The occurrence of central neurobiological factors in chronic pain states is becoming increasingly observed. For fibromyalgia (FM), this is certainly true as evidenced by the recent article by Fayed and colleagues in the previous issue of Arthritis Research and Therapy
]. These authors used a brain imaging tool called proton magnetic resonance spectroscopy (1
H-MRS), which can assess the concentration of specific metabolites in the human brain, and looked for altered levels of brain neurotransmitters in individuals with FM. Of particular importance to the field of neurobiology, 1
H-MRS methods allow for the detection of the brain's major excitatory and inhibitory neurotransmitters, glutamate (Glu) and gamma amino-butyric acid (GABA), respectively. To date, this method has been used frequently in disorders of the brain, such as depression [2
], Alzheimer's disease [3
], and epilepsy [4
]; recently, however, it is becoming increasingly evident that chronic 'central' pain states such as FM may also have altered brain neurotransmitter levels, as evidenced by new 1
H-MRS studies [5
Fayed and colleagues performed a cross- sectional 1
H-MRS investigation of ten patients with FM and ten sex-and age-matched healthy controls, looking at four specific brain regions that are thought to be somewhat involved in pain processing: the sensorimotor cortex, the thalamus, the hippocampus, and the posterior gyrus (posterior cingulate). The authors report elevated levels of Glx, a combined measure of Glu and glutamine, within the posterior cingulate of FM patients. Moreover, they observed negative correlations between Glx in the patient group and pressure pain thresholds, and positive associations with these metabolites and scores on the Fibromyalgia Impact Questionnaire, suggesting that elevated levels of Glx in the posterior cingulate are associated with increased pain and tenderness in FM. The posterior cingulate region of the brain is also a key component of the default mode network (DMN), a constellation of brain regions activated during self-referential thinking. In FM patients, the DMN appears to have greater functional connections with the insula, a key pain processing region, and this enhanced connectivity is directly related to the spontaneous clinical pain in these patients [8
]. In aggregate, these data point towards a potential molecular basis for some of the functional neuroimaging results observed in FM [9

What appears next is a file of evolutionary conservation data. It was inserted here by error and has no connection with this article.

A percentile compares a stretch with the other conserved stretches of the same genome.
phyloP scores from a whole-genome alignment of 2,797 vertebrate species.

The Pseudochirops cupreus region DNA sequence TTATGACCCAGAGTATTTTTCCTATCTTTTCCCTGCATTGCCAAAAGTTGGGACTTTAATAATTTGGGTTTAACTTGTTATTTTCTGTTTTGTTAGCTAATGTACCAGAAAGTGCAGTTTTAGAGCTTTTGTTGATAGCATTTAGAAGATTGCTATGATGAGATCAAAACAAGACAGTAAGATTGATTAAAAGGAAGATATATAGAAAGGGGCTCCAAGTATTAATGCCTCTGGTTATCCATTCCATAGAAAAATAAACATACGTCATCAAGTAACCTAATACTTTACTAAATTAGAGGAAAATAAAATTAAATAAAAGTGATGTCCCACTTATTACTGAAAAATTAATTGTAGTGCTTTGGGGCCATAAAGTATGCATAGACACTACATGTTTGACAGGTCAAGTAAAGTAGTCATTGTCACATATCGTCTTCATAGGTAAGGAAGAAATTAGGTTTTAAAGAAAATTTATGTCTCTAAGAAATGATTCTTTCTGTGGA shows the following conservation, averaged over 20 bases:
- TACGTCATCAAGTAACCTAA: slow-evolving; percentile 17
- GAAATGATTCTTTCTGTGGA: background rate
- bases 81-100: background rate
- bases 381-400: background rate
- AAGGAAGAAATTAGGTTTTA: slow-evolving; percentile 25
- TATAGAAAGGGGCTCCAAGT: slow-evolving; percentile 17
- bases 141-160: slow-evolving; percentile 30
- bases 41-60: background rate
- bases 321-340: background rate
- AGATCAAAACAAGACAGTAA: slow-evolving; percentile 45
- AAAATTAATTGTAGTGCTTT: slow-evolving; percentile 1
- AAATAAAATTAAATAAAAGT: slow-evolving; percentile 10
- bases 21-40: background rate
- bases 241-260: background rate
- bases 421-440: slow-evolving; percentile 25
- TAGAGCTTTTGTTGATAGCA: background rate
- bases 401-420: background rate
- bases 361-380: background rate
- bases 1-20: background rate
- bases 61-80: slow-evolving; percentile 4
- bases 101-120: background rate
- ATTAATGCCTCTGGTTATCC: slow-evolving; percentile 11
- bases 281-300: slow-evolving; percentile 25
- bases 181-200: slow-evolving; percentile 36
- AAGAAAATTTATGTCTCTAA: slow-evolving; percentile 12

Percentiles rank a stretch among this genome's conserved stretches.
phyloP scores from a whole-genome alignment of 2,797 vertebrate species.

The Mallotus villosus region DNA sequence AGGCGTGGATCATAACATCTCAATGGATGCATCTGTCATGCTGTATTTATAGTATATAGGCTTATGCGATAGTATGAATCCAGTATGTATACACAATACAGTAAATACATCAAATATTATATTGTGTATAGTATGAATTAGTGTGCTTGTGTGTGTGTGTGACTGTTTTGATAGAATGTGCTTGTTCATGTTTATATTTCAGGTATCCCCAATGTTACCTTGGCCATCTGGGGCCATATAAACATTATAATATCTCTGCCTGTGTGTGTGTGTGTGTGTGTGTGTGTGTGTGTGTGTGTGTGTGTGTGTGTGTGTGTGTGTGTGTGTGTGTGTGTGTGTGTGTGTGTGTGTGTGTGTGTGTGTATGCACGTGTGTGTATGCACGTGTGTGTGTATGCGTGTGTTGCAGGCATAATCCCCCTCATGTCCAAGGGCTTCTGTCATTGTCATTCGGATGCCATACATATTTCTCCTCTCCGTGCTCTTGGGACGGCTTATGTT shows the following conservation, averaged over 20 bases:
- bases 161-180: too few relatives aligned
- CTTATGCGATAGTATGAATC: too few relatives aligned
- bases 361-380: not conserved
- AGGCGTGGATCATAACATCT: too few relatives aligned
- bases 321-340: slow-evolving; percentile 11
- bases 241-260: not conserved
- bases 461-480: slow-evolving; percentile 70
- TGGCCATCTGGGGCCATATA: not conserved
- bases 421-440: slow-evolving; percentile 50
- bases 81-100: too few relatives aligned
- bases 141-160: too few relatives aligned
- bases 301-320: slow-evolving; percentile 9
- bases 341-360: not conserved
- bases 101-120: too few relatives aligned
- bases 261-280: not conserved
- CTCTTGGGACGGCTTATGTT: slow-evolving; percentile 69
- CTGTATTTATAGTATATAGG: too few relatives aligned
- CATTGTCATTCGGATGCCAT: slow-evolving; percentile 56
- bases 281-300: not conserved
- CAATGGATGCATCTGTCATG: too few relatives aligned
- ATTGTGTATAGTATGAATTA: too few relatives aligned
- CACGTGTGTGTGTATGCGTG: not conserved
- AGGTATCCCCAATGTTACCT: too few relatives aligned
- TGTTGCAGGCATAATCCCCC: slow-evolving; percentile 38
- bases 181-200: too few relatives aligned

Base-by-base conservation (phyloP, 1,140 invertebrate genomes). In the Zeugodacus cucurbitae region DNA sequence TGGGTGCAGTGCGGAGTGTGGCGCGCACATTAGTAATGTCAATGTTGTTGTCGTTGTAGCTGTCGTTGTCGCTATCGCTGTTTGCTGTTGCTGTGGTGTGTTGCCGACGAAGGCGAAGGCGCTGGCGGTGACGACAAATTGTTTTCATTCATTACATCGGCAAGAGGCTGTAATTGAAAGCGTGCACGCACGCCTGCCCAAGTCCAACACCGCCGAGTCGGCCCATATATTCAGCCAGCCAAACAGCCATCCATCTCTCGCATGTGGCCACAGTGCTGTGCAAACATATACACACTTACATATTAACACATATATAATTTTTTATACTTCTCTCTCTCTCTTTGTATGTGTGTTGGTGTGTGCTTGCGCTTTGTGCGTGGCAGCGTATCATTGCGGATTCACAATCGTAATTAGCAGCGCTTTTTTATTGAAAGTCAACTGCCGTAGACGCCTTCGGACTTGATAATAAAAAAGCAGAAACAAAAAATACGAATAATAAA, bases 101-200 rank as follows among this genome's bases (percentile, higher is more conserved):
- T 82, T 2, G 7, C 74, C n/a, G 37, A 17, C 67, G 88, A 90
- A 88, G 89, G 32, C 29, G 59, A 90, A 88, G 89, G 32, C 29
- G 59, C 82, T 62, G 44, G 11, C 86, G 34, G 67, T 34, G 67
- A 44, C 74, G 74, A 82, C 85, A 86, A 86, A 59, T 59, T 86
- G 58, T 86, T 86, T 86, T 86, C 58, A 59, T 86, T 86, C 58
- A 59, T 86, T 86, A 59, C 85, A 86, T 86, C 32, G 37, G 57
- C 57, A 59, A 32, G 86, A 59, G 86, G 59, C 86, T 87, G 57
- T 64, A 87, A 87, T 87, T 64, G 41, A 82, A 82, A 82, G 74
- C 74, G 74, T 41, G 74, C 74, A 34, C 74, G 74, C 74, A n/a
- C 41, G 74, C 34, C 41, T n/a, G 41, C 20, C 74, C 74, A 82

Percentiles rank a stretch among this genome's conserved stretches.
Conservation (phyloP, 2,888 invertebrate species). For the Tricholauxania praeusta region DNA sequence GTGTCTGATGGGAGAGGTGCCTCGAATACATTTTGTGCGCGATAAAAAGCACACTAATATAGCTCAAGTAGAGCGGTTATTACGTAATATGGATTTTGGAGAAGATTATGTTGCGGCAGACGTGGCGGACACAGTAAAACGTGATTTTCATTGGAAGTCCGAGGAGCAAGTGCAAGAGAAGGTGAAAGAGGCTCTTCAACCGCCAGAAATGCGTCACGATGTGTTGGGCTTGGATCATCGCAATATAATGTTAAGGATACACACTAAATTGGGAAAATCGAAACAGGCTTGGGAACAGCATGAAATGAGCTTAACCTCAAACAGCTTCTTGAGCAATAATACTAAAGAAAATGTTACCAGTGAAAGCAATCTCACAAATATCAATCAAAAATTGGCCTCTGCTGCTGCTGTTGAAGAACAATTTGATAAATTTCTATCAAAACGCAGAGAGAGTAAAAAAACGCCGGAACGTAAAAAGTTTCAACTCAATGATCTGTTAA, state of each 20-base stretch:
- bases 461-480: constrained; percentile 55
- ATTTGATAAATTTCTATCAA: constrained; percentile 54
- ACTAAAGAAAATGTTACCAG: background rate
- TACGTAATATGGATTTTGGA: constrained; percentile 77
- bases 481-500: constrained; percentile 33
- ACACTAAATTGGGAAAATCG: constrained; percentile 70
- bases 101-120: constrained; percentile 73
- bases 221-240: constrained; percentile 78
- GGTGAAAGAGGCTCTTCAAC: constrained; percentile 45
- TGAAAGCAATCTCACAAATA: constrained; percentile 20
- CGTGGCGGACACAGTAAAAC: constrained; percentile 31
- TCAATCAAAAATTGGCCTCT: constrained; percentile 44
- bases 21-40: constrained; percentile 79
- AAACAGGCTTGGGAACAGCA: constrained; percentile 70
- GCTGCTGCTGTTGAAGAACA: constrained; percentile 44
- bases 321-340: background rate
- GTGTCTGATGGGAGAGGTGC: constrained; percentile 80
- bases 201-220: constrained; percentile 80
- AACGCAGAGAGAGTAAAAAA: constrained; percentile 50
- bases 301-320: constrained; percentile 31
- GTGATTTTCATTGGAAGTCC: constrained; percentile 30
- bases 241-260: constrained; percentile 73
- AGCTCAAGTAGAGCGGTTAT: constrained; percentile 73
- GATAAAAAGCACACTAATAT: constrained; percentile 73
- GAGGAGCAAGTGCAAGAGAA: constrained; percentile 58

]: namely, an elevation in brain excitatory neurotransmitters that could result in neuronal hyperexcitability. This is not the first such study of 1
H-MRS in FM. Harris and colleagues [5
] demonstrated elevated levels of Glu and Glx within the posterior insula of FM patients, and Valdés and colleagues [6
] recently reported that Glx was elevated in the amygdala, an emotional and pain processing brain region. These findings, reported by three separate groups, are beginning to paint a picture of a more global increase in the concentration of the excitatory neurotransmitters in the FM brain. It is important to note that across these three studies, elevated levels of Glu and Glx were not observed in all regions studied. Fayed and colleagues found elevated Glx in the posterior cingulate but not the thalamus or the somatosensory cortex. Valdés and colleagues found elevated Glx in the amygdala but not the thalamus or prefrontal cortex, and Harris and colleagues found elevated Glx in the posterior but not the anterior insula. Therefore, although multiple brain regions may have elevated Glu in FM, this does not appear to be the case for every region examined.
As mentioned above, it is tempting to conclude that the reason why previous functional magnetic resonance imaging studies of FM have observed augmented neural activity is due to an elevation of Glu leading to neuronal hyperexcitability. At the present moment, however, we cannot conclude this for the following reasons: first, 1
H-MRS-derived levels of Glu are often contaminated in part by glutamine [11
], thus precluding our ability to assign the elevated levels solely to Glu at this time; second, within brain tissue, Glu exists in the neurotransmitter pool as well as a metabolic pool [12
] and we do not know if the neurotransmitter pool is where the elevation is occurring; and finally, the cellular compartment from where the elevated Glu signal is originating is unknown. The 1
H-MRS signal arises from gray and white matter and is an ensemble average of multiple different cell types, including astrocytes, glia, and neurons. Therefore, the elevated Glu signal might be at regions distant from the synapse.
Unfortunately, answering these questions will require novel preclinical research, as they cannot be directly assessed with the existing technologies in humans. That said, the work by Fayed and colleagues and others contributes significantly to the field. It places a key neurotransmitter to the forefront of our thinking behind the molecular processes involved in FM. It also opens the door for 1H-MRS studies of other pain states that may also be mediated by central factors. Finally, these data also suggest that pharmacologic interventions that specifically target glutamatergic neurotransmission may be effective in these complex patients. Research in these questions is greatly needed.